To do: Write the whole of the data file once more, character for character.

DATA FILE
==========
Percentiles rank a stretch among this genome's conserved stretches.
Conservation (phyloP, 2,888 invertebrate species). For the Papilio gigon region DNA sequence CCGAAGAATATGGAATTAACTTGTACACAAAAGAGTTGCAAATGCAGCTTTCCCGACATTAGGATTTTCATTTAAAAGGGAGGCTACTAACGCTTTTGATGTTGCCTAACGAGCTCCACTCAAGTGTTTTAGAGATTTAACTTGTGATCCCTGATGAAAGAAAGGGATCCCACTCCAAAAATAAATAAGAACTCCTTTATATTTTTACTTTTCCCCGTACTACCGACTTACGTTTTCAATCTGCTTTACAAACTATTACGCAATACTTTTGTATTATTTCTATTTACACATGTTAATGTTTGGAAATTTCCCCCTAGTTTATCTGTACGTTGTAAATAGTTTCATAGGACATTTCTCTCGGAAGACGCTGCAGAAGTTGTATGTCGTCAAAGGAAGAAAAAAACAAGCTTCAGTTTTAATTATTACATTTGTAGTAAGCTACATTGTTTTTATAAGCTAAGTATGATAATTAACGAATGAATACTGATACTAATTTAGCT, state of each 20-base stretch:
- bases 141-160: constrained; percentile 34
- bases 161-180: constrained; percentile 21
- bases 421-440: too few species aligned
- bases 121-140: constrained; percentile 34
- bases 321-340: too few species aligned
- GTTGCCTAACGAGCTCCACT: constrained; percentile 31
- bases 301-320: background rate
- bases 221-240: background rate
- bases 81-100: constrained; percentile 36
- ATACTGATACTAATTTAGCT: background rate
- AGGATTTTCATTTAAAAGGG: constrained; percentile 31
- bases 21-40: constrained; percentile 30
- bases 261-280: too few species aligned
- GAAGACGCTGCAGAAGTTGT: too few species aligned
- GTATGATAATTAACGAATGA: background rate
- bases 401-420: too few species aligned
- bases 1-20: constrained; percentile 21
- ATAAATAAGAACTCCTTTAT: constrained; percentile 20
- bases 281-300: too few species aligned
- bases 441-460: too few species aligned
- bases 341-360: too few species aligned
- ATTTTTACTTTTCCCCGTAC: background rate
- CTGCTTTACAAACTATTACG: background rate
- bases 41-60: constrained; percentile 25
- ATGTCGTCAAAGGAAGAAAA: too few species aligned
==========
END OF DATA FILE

Percentiles rank a stretch among this genome's conserved stretches.
Conservation (phyloP, 2,888 invertebrate species). For the Papilio gigon region DNA sequence CCGAAGAATATGGAATTAACTTGTACACAAAAGAGTTGCAAATGCAGCTTTCCCGACATTAGGATTTTCATTTAAAAGGGAGGCTACTAACGCTTTTGATGTTGCCTAACGAGCTCCACTCAAGTGTTTTAGAGATTTAACTTGTGATCCCTGATGAAAGAAAGGGATCCCACTCCAAAAATAAATAAGAACTCCTTTATATTTTTACTTTTCCCCGTACTACCGACTTACGTTTTCAATCTGCTTTACAAACTATTACGCAATACTTTTGTATTATTTCTATTTACACATGTTAATGTTTGGAAATTTCCCCCTAGTTTATCTGTACGTTGTAAATAGTTTCATAGGACATTTCTCTCGGAAGACGCTGCAGAAGTTGTATGTCGTCAAAGGAAGAAAAAAACAAGCTTCAGTTTTAATTATTACATTTGTAGTAAGCTACATTGTTTTTATAAGCTAAGTATGATAATTAACGAATGAATACTGATACTAATTTAGCT, state of each 20-base stretch:
- bases 141-160: constrained; percentile 34
- bases 161-180: constrained; percentile 21
- bases 421-440: too few species aligned
- bases 121-140: constrained; percentile 34
- bases 321-340: too few species aligned
- GTTGCCTAACGAGCTCCACT: constrained; percentile 31
- bases 301-320: background rate
- bases 221-240: background rate
- bases 81-100: constrained; percentile 36
- ATACTGATACTAATTTAGCT: background rate
- AGGATTTTCATTTAAAAGGG: constrained; percentile 31
- bases 21-40: constrained; percentile 30
- bases 261-280: too few species aligned
- GAAGACGCTGCAGAAGTTGT: too few species aligned
- GTATGATAATTAACGAATGA: background rate
- bases 401-420: too few species aligned
- bases 1-20: constrained; percentile 21
- ATAAATAAGAACTCCTTTAT: constrained; percentile 20
- bases 281-300: too few species aligned
- bases 441-460: too few species aligned
- bases 341-360: too few species aligned
- ATTTTTACTTTTCCCCGTAC: background rate
- CTGCTTTACAAACTATTACG: background rate
- bases 41-60: constrained; percentile 25
- ATGTCGTCAAAGGAAGAAAA: too few species aligned